India needs a lot more of education

The news is not good. On one side, we hear the news that the government of Rajasthan government is discarding the old syllabus in its public schools. The fall out of this policy decision is: three crore textbooks of classes I to VIII will be auctioned as scrap. The books, which had cost Rs 50 crore to publish, are estimated to fetch Rs 5 lakh.

05 Nov 2015 | By Sriraam Selvam

At the moment, these three crore textbooks, are stocked in 34 depots. Centres like Jaipur have more than 27 lakh textbooks. These books were published on the basis of enrolment projections in private and public schools affiliated to the Rajasthan board of secondary examination.
According to a media report, the secretary of Rajasthan state textbook board (RSTB) said, "The new textbooks will replace the old ones". When and how, is unclear?
What transpired in the states of Kerala and Gujarat a few months ago does not inspire confidence in the RSTB utterance.
This sort of wastefulness is a matter of concern. Today, more and more states are drawing up a roadmap for higher education. In Maharashtra, the BJP-Shiv Sena government has set up a four-member committee led by educationist and economist, Narendra Jadhav. The committee will be drafting a policy that should set a direction for the future. It aims to expand the educational network in rural and adivasi areas, plus focus on skill development.
This policy will be a precursor for the Perspective Plan for Higher Education (PPHE). This is being watched with bated breath around India since other universities could emulate this plan.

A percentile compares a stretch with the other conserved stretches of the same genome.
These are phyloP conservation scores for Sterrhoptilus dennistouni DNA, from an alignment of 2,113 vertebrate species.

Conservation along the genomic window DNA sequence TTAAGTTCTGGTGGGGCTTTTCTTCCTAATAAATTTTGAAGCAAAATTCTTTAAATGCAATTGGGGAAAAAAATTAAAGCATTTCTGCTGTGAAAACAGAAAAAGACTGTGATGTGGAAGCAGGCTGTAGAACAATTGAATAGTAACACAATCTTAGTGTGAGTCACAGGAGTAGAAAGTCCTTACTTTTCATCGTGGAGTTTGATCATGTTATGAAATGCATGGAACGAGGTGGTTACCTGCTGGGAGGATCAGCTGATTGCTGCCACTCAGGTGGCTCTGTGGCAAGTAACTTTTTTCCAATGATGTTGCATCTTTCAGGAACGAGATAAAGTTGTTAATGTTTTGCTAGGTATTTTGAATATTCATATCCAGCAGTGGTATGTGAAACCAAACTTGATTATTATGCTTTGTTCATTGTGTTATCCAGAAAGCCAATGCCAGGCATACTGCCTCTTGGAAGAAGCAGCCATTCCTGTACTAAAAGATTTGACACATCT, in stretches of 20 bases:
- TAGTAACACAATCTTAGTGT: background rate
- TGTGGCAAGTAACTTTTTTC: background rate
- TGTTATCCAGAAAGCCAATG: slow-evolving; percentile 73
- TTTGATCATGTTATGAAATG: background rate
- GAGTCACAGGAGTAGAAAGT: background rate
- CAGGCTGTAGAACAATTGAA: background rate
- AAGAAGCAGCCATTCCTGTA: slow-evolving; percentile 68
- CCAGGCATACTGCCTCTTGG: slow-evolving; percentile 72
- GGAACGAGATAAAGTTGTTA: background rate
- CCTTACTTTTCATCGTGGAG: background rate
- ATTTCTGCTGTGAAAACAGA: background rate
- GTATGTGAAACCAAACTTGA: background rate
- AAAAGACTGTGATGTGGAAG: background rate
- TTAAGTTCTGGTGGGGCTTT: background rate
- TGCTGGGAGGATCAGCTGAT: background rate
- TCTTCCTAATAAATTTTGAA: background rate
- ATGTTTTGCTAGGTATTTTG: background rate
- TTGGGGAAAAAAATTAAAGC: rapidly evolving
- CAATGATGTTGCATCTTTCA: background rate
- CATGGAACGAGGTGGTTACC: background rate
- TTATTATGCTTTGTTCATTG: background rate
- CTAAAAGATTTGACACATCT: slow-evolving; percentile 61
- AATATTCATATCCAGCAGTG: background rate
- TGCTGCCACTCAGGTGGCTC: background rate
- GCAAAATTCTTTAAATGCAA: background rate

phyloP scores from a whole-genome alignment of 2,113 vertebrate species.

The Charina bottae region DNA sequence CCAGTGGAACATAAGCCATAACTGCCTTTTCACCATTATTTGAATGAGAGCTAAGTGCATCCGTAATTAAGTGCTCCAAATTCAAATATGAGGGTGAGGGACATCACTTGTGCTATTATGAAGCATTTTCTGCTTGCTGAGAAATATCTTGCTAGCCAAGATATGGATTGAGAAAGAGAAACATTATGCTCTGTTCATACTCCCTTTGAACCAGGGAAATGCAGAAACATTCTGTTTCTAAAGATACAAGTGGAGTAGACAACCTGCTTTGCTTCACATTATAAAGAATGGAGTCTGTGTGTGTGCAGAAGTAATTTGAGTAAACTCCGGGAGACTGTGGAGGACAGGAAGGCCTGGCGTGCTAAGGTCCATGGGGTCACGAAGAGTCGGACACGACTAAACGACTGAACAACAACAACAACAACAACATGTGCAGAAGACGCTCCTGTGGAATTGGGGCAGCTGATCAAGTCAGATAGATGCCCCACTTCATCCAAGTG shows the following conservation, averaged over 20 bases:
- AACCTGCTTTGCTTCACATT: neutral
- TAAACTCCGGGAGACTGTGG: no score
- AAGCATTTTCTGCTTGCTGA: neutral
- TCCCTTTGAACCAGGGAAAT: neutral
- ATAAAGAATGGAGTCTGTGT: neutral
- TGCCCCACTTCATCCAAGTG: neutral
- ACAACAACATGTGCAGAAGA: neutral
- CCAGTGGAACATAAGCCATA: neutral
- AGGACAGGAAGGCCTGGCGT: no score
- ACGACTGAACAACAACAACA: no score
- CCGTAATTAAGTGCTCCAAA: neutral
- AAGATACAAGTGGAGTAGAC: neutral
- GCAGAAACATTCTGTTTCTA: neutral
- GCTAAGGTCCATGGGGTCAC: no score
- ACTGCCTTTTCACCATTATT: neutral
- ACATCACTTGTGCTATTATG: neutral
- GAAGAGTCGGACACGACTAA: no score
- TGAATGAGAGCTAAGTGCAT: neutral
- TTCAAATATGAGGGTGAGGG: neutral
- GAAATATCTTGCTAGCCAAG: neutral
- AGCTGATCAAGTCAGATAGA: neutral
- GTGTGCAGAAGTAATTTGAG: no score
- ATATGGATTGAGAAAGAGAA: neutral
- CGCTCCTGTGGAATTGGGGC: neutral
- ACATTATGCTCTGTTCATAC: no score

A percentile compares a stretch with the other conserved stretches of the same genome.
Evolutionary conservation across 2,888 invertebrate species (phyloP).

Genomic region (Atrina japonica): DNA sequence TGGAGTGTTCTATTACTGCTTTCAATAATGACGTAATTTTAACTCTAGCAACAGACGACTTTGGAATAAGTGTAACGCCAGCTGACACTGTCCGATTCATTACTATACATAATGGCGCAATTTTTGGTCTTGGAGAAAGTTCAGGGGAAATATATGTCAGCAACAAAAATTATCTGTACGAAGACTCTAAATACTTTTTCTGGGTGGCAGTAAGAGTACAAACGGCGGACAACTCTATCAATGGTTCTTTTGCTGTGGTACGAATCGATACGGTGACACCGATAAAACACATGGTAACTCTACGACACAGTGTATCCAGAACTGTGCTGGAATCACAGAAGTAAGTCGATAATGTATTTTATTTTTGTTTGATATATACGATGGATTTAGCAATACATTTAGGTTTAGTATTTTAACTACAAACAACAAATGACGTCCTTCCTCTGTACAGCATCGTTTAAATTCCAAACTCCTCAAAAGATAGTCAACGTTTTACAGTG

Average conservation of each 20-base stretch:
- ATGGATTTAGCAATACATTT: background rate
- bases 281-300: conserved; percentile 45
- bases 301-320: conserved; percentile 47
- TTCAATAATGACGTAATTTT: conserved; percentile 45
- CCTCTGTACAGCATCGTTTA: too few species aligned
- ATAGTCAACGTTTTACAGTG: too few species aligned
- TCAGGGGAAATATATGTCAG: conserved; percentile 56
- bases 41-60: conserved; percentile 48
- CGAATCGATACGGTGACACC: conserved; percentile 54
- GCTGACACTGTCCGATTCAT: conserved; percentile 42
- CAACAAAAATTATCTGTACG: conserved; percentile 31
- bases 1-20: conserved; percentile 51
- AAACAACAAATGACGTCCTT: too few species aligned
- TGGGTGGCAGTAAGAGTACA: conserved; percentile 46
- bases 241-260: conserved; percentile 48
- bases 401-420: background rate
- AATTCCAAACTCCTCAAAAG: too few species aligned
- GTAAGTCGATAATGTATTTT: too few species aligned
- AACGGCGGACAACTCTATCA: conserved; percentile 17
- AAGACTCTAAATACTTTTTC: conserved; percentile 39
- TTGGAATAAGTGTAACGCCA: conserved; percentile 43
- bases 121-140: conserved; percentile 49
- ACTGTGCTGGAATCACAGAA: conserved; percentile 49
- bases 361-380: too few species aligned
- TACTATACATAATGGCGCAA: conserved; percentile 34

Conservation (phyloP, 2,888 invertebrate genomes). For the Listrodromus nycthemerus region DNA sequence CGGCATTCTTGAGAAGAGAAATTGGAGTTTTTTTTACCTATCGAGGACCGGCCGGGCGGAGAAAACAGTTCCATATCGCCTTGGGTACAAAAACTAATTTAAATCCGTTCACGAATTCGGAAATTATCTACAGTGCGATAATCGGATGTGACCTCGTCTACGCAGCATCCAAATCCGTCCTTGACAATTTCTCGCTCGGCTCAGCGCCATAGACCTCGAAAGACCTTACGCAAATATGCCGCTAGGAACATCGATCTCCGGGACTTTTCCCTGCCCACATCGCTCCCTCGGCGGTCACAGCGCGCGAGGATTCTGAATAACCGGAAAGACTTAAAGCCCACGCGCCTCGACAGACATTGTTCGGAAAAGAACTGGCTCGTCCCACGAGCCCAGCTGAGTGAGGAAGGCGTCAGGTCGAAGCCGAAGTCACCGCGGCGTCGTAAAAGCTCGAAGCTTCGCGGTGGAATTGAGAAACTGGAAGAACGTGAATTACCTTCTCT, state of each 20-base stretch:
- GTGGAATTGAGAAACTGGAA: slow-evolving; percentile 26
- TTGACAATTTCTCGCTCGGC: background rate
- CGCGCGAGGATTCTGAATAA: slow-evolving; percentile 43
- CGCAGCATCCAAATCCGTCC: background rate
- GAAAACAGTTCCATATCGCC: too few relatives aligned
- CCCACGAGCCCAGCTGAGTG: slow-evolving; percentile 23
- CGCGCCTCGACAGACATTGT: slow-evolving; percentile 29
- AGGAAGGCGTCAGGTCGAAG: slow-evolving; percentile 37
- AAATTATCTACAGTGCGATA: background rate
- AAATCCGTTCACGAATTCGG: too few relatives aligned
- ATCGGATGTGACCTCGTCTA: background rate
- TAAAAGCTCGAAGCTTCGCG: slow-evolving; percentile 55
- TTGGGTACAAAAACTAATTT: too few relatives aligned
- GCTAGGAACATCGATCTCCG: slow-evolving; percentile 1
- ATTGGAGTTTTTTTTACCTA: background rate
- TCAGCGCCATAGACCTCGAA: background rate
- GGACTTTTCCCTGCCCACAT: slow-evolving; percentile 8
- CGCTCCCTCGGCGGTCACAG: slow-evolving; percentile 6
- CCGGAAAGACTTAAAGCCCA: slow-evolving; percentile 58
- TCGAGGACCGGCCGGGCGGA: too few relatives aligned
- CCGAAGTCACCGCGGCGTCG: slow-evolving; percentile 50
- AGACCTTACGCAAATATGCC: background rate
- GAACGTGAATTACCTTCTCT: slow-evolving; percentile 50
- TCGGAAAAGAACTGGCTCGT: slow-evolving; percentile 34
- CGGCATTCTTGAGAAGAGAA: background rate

Education levels are opaque. The census of India says we are a country with 74.04% literacy. On the other hand, the fact is, we are also a country where 60% of six- to 14-year-olds cannot read at the level of a child who has finished two years of schooling.
Kaushik Basu, who was an adviser to the Indian government in 2012, said, "India's rapidly rising literacy rate is being propelled by parents spending on private education to help their children get ahead. Ordinary people realised that, in a more globalised economy, they could gain quickly if they were better educated."
And this is where the private sector is stepping in; in an attempt to provide a good education.
Andhra Pradesh distributed vouchers for low-cost private schools to 6,000 pupils. There are institutions like Bridge International Academies, which runs 400 primary schools in Kenya and Uganda, and plans to open chains in Nigeria and India. This initiative is being backed by Mark Zuckerberg and Bill Gates and entails low-cost chains which use standard buildings made of
unfinished wooden beams, corrugated steel and iron mesh.
Interestingly enough, it has scripted lessons that teachers recite from hand-held computers linked to a central system. That saves on teacher training and monitoring. The grim news is: When officials visited schools in India, they found that a quarter of teachers were absent. This is not just schools in rural India but also among the urban poor in Delhi and Mumbai.
Education is a serious matter. And India cannot afford to have textbooks or a generation of children, scrapped.